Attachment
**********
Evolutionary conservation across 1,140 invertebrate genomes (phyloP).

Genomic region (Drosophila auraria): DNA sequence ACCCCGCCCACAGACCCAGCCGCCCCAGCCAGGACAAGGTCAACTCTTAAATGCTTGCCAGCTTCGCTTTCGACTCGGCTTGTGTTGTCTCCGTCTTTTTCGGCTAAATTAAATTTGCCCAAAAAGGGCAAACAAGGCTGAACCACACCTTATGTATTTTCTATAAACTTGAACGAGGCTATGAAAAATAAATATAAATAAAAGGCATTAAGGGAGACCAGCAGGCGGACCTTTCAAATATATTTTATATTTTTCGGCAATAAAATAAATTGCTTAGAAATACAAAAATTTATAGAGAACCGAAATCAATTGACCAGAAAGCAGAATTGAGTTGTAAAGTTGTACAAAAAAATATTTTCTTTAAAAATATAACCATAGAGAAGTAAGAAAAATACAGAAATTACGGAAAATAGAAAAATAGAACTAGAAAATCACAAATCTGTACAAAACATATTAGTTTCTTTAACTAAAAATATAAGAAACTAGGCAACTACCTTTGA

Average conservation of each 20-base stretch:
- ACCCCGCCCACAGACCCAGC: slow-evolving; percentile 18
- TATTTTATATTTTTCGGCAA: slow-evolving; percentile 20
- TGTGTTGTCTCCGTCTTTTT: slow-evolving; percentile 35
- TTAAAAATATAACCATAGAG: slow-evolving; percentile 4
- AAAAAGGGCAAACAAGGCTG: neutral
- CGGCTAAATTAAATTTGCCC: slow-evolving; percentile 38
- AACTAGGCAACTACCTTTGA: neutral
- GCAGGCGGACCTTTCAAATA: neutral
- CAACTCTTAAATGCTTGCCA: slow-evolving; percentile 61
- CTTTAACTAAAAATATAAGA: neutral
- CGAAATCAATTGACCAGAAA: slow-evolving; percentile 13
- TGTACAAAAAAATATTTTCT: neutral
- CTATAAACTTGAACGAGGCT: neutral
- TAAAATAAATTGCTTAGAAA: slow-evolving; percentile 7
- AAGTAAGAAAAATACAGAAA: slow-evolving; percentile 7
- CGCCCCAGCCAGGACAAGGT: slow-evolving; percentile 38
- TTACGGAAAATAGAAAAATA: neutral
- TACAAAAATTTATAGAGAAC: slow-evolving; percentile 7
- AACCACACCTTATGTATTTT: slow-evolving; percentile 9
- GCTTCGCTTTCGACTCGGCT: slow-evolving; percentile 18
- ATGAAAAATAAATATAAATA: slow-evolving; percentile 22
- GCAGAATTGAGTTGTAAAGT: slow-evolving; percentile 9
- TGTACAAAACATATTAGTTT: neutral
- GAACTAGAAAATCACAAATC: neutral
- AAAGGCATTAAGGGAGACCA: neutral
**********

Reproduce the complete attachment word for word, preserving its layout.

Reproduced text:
Evolutionary conservation across 1,140 invertebrate genomes (phyloP).

Genomic region (Drosophila auraria): DNA sequence ACCCCGCCCACAGACCCAGCCGCCCCAGCCAGGACAAGGTCAACTCTTAAATGCTTGCCAGCTTCGCTTTCGACTCGGCTTGTGTTGTCTCCGTCTTTTTCGGCTAAATTAAATTTGCCCAAAAAGGGCAAACAAGGCTGAACCACACCTTATGTATTTTCTATAAACTTGAACGAGGCTATGAAAAATAAATATAAATAAAAGGCATTAAGGGAGACCAGCAGGCGGACCTTTCAAATATATTTTATATTTTTCGGCAATAAAATAAATTGCTTAGAAATACAAAAATTTATAGAGAACCGAAATCAATTGACCAGAAAGCAGAATTGAGTTGTAAAGTTGTACAAAAAAATATTTTCTTTAAAAATATAACCATAGAGAAGTAAGAAAAATACAGAAATTACGGAAAATAGAAAAATAGAACTAGAAAATCACAAATCTGTACAAAACATATTAGTTTCTTTAACTAAAAATATAAGAAACTAGGCAACTACCTTTGA

Average conservation of each 20-base stretch:
- ACCCCGCCCACAGACCCAGC: slow-evolving; percentile 18
- TATTTTATATTTTTCGGCAA: slow-evolving; percentile 20
- TGTGTTGTCTCCGTCTTTTT: slow-evolving; percentile 35
- TTAAAAATATAACCATAGAG: slow-evolving; percentile 4
- AAAAAGGGCAAACAAGGCTG: neutral
- CGGCTAAATTAAATTTGCCC: slow-evolving; percentile 38
- AACTAGGCAACTACCTTTGA: neutral
- GCAGGCGGACCTTTCAAATA: neutral
- CAACTCTTAAATGCTTGCCA: slow-evolving; percentile 61
- CTTTAACTAAAAATATAAGA: neutral
- CGAAATCAATTGACCAGAAA: slow-evolving; percentile 13
- TGTACAAAAAAATATTTTCT: neutral
- CTATAAACTTGAACGAGGCT: neutral
- TAAAATAAATTGCTTAGAAA: slow-evolving; percentile 7
- AAGTAAGAAAAATACAGAAA: slow-evolving; percentile 7
- CGCCCCAGCCAGGACAAGGT: slow-evolving; percentile 38
- TTACGGAAAATAGAAAAATA: neutral
- TACAAAAATTTATAGAGAAC: slow-evolving; percentile 7
- AACCACACCTTATGTATTTT: slow-evolving; percentile 9
- GCTTCGCTTTCGACTCGGCT: slow-evolving; percentile 18
- ATGAAAAATAAATATAAATA: slow-evolving; percentile 22
- GCAGAATTGAGTTGTAAAGT: slow-evolving; percentile 9
- TGTACAAAACATATTAGTTT: neutral
- GAACTAGAAAATCACAAATC: neutral
- AAAGGCATTAAGGGAGACCA: neutral